Article: The European Union Is Under Threat. Artists Say It’s Time to Rebrand.


Design process

Start by listening.

I know, I know. I sound like a broken record. Your brand isn’t about what you think it is, it’s about what your customer – user, donor, subscriber – thinks it is. And the only way to learn what they think is to ask. And here’s the thing: asking is the hardest part. Integrating what you learn makes everything else easier. “Start small. Even an informal study with 1 or 2 people is better than not doing any research. It won’t take as long as you think.”
Article: Most Common Excuses for Not Doing User Research



An unusually compelling Craigslist ad that makes a 19-year old car sound like a must-have.

Know what? Nobody but nobody wants to read what you’ve got to say, unless you speak in a language that is direct, authentic and relatable. But, when you speak in a voice that others can relate too, you’re in. Like this online ad. It promises only a cheap car that will run forever, no matter what. The car sold long ago, yet people are still taking about the ad. Funny. Direct. Relevant.
Article: Now This Is How You Sell A 1999 Fu*king Toyota Corolla




Some of my favorite comfort music was recorded in the 90s. Hearing the infinitely interesting songs recorded by Nirvana, Sonic Youth, Dinosaur Junior and Pavement et al makes me feel like all is well in the world. So, I was really thrilled to hear that one of those great bands, Belly, has just released their first new album in 23 years, Dove. Fans will notice that they seem to have simply picked up where they left off. Critics are noticing that the work refines the band’s sound to reflect half a lifetime’s worth of change.

After formally disbanding in 1995, after their second album, King, did not meet their record company’s expectations, they reformed in 2016 for a reunion tour.

Here’s a great video of their performance at San Francisco’s Great American Music Hall in August of that year. (The reason this video is so much better than most that are shot from the crowd is that it wasn’t shot on a phone but on a Canon HFG30 with a Rode Video Pro Mic.)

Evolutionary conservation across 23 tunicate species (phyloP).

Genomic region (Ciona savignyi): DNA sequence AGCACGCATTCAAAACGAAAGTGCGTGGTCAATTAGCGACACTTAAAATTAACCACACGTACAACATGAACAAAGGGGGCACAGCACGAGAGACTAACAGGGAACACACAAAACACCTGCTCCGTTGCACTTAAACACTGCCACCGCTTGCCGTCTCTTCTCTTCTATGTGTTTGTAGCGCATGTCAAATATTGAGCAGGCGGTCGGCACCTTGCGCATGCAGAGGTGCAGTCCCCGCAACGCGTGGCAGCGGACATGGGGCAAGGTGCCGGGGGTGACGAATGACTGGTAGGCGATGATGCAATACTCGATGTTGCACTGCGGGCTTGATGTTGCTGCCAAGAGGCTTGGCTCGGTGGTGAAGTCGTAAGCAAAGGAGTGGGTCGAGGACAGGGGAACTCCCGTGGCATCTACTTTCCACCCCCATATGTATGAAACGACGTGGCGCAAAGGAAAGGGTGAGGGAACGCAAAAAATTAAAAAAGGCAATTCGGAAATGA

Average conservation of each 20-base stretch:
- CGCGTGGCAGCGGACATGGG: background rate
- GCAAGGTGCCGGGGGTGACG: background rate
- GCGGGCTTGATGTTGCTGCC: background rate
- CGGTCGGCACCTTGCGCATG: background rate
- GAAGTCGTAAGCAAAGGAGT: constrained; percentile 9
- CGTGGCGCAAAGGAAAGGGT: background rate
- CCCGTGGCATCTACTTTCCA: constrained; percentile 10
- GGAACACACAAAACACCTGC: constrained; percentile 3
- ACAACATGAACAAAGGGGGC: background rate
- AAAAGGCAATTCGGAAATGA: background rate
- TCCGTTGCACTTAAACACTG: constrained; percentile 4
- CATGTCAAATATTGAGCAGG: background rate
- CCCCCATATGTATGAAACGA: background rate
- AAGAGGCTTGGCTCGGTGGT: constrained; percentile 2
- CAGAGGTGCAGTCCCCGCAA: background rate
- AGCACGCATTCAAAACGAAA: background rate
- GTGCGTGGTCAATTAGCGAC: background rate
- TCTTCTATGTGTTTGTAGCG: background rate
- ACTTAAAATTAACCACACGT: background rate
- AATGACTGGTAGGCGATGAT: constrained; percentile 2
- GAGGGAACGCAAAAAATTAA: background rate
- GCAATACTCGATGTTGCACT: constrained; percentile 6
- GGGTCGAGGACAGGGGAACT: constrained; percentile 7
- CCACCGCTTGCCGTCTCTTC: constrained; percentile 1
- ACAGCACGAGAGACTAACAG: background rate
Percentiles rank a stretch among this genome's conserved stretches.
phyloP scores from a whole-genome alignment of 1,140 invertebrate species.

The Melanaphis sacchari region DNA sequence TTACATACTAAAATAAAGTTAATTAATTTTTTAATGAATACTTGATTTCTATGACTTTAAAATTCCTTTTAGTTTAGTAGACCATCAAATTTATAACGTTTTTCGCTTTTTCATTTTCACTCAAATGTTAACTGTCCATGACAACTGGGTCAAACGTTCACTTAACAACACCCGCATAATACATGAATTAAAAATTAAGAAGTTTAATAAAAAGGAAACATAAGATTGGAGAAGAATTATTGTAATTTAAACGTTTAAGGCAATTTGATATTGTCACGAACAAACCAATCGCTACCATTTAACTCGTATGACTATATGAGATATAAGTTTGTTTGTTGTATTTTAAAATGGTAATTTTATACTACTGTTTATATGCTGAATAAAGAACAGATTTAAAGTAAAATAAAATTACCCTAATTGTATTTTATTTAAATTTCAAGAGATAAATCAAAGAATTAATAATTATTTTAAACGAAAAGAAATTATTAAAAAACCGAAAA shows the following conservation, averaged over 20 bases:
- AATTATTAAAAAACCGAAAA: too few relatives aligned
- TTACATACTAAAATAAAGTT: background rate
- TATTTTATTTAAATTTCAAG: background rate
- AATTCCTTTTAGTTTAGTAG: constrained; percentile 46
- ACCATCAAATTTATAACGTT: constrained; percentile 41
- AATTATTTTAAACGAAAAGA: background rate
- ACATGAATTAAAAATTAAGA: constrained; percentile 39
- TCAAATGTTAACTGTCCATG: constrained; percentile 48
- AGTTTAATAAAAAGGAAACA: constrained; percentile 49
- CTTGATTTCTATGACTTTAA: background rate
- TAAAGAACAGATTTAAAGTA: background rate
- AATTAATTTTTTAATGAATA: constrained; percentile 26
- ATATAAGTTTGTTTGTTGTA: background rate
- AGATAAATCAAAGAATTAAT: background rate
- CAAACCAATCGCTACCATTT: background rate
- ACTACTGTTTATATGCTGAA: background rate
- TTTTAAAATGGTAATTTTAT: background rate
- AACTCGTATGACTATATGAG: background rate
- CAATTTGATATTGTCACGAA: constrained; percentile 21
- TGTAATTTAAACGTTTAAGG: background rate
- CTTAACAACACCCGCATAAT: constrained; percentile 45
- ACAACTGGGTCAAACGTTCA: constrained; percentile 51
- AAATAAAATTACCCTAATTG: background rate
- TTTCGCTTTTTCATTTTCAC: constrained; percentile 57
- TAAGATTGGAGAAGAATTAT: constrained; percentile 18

The tour went really well. “Along with great joy, ridiculous grins, and a few (happy) tears, there was just an incredible energy and excitement in every place, every night we played.” So, they returned home to Providence, RI to crowd fund the making of their third album. Here’s the whole album on Spotify. If hearing the “indie” rock of the 90s makes you say “They just don’t make music like this anymore,” I’ve got good news. Belly just did.



Images of the Week

The smaller of the two images of the week is a photograph of an installation at a cemetery chapel in Stand Orte, Dreieich (Germany) called Grass Works, 2002, composed of stones, iron, earth, and grass. The larger is called Passage, 2007, constructed of iron, steel cable, and branches on a forest border at Centre d‘Arts et de Nature, Domaine de Chaumont-sur-Loire (France), it marks the start of a walking trail. Both are by German artist Cornelia Konrads.

Cornelia Konrads au Domaine de Chaumont-sur-Loire, 2015 – © Éric Sander

About her work the artist says: “What I’m most interested in is order and chaos. The visible and invisible. The material and immaterial. And I don’t see them as contradictions. They’re like poles that are in everything. I like moments of amazement and irritation. On the whole when we look, we don’t see. We wander in a sort of monologue with ourselves. This irritation and amazement shake us out of this mental drowsiness.”